Document 251060

 Sections of a lab report
 General tips on writing:
› Tenses, tone and terminology
› Making it look neat
› Ordering
› Purple prose and George Orwell’s rules
Plan of action
Max. marks
IV and DV (precise and no more than 15 words)
Maximum 150 words, summary of all sections
Past research; rationale; hypotheses
Participants; materials; design; procedure – in enough
detail for someone else to replicate the study
Clear and logical descriptive and inferential stats; well
designed figures related to the findings
Summary of main results, relating to introduction;
evaluation of study, suggestions for future
Full APA-style references for all citations in main text
Questionnaire, handouts, by-hand workings out…
Word limit: 2000
(not including title or references)
Straightforward and informative (not more than 15 words)
Enough to explain your study without going into too much
 Follow our feedback on your title – you do not have to
change it
 Examples:
› Too little detail: Fast food purchases
› Too much detail: Differences in the fast food purchasing habits of men
and women in the last month in Brighton
› Just right: Differences in the fast food purchasing habits of men and
2 marks: identifies the IV and DV, not too vague or too long, encapsulates
the purpose of the report well.
Must have:
Explanation of research area
Main results and interpretations
Implications of your results for science and/or society
100-150 words
8+ marks: clear and succinct (150 words at most) summary of the aims,
methods, results and conclusions of the study. Includes all the necessary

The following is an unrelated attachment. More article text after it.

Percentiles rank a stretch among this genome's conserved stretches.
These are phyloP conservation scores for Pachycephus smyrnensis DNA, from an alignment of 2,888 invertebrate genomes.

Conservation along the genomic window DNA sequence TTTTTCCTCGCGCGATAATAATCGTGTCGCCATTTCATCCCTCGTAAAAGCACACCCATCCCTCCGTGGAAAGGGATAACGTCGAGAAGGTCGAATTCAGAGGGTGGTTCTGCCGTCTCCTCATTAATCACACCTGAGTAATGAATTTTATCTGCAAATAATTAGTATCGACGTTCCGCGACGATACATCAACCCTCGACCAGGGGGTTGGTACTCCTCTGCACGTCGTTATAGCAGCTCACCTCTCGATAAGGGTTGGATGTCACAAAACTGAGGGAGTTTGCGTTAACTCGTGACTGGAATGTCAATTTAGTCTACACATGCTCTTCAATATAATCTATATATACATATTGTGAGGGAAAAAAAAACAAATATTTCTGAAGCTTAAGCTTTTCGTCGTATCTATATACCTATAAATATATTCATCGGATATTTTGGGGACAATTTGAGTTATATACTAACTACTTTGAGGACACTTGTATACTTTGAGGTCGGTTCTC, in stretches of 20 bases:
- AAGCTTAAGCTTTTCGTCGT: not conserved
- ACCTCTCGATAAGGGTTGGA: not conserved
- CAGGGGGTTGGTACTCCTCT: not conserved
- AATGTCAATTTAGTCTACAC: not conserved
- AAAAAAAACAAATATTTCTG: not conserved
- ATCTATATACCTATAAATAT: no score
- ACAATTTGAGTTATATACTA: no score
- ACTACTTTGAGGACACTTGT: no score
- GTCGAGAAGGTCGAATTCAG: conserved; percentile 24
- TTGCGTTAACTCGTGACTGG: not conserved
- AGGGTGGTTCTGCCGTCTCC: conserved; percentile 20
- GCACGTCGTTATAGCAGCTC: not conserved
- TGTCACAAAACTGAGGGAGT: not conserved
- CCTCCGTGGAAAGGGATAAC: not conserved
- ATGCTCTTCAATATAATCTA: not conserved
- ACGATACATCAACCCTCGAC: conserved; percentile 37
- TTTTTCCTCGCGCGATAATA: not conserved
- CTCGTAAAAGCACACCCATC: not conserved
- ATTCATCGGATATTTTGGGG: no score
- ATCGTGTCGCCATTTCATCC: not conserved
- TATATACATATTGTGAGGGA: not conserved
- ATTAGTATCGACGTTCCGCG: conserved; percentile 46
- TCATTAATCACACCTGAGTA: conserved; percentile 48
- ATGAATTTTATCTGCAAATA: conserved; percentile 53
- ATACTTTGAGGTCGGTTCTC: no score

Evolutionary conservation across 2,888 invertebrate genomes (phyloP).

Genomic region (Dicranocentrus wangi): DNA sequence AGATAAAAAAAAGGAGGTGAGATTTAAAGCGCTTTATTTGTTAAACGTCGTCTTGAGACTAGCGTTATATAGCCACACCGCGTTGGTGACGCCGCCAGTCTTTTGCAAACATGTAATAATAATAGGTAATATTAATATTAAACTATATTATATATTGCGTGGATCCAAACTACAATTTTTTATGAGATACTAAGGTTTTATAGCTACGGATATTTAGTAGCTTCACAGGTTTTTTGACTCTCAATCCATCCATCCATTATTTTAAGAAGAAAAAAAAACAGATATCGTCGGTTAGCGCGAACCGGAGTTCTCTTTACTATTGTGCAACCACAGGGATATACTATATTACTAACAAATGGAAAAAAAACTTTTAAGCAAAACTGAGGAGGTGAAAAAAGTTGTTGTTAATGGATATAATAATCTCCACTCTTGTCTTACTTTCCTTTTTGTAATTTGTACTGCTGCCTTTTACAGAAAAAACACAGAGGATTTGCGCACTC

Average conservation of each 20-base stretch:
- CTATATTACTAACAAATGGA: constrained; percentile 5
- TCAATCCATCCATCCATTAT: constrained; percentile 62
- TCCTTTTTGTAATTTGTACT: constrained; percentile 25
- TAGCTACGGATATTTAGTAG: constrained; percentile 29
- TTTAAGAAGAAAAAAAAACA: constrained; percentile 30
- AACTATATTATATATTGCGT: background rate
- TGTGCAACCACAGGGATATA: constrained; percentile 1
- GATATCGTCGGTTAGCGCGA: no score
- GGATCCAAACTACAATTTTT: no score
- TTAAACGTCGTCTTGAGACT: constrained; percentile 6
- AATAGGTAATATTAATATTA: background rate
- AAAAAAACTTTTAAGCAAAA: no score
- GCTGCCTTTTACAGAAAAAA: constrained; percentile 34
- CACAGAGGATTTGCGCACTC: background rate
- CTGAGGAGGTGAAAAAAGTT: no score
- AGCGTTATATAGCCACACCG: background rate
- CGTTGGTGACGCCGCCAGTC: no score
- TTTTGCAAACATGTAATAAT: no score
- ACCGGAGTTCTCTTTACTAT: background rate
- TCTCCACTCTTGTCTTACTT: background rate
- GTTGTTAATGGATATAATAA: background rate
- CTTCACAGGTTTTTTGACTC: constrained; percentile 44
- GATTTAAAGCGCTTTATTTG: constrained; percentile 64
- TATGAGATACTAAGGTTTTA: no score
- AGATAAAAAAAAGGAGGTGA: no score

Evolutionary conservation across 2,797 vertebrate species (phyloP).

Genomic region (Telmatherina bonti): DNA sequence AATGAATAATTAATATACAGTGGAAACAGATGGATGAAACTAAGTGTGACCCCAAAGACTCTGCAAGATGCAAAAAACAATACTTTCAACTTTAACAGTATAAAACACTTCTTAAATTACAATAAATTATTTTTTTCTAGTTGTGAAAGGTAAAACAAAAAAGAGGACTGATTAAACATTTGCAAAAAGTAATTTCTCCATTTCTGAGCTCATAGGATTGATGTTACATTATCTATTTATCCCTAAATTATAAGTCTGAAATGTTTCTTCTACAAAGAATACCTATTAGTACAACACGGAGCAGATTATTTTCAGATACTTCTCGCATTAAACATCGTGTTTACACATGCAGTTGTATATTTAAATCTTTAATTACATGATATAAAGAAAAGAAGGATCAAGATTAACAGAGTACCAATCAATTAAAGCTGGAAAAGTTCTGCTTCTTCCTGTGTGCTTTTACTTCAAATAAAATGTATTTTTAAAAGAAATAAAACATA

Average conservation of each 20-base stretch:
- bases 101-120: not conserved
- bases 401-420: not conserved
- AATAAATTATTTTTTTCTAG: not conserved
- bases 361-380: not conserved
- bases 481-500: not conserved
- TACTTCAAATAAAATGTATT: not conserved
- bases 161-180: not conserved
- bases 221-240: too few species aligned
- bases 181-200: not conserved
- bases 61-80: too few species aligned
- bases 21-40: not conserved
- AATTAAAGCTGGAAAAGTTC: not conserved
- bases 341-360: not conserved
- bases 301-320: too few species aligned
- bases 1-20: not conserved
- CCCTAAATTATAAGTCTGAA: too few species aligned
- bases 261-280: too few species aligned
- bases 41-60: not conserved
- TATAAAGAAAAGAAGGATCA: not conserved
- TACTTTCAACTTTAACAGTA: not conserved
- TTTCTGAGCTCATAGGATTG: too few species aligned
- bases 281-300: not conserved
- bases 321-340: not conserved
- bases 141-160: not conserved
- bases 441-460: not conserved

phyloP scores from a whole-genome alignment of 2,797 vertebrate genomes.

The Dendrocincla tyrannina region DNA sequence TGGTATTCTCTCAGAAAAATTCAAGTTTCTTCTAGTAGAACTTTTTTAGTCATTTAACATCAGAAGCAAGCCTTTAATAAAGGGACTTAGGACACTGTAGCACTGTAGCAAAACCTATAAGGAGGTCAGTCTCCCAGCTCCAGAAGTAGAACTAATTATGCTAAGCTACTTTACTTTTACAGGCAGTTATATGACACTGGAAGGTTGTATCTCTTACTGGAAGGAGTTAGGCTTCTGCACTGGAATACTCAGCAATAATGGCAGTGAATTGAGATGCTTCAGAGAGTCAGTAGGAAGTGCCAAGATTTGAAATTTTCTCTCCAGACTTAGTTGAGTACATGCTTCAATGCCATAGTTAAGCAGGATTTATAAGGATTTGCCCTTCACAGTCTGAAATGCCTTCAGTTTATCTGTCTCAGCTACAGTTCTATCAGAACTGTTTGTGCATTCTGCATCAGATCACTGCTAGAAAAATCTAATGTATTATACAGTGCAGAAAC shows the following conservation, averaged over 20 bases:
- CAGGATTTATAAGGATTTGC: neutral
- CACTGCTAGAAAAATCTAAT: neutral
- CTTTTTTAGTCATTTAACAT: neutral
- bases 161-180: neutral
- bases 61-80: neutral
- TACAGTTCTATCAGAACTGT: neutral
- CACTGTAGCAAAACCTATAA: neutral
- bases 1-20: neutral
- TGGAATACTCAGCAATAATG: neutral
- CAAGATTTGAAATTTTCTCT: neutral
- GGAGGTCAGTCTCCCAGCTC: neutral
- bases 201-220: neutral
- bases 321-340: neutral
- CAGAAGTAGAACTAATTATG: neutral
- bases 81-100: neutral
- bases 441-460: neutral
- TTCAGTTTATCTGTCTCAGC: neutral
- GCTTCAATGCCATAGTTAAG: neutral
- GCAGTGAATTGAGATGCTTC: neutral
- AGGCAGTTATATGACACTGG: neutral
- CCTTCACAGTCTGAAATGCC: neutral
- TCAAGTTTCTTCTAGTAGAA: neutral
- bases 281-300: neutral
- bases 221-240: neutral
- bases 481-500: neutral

information, and is well written.
The role of penguin-baiting in modern society is
complex. The current experiment was concerned
with finding out whether male and female
penguin-baiters in Brighton, Iceland and
Tennessee were aware of the environmental
impact of their actions. Results showed that the
female baiters were less likely than male baiters
to consider this impact. Future research should
concentrate on tiger-baiting too.
Quick explanation of research area
Summary of relevant past research (and perhaps its flaws)
Purpose of study
Brief description of methods
Hypotheses (4: 2 qualitative, 2 quantitative)
650-700 words
You will need to edit your research proposal introduction
15+ marks: clearly written, well structured, with evidence of relevant extra reading, flows well.
Identifies the main aims, and ends with a clear outline of the study's hypotheses. Also has
something novel in it, compared to the handouts that were supplied, and includes the rationale
for performing the study.
 Subsections:
› Participants: Who?
› Materials: What?
› Design: How?
› Procedure: How?
 250-300 words
 Change from future tense to past tense
15+ marks: contains all of the relevant information about the methods used;
clearly and systematically described in such a way that a naive reader could
replicate the study from this description. Correctly describes the formal design of
the study, including an accurate specification of the IV(s) and DV(s) used.
What are the main findings?
 For example:
› Female participants ate fewer hamburgers on average than
males (Table 1).
Note: If you give numbers in tables, there is no need to
repeat them in text. If you present information in a
figure, give exact numbers in text as well
250-300 words
15+ marks: logical and clear presentation of relevant descriptive and inferential
statistical results. Clear, well-labelled figures and tables, with a clear
accompanying written description of what they show, in the context of the study.
Table 1: The mean number of fast food purchases made by
males and females in last month.
Don’t copy and paste tables straight from SPSS output
Table 2: Frequency of internet usage among men and women.
Don’t copy and paste tables straight from SPSS output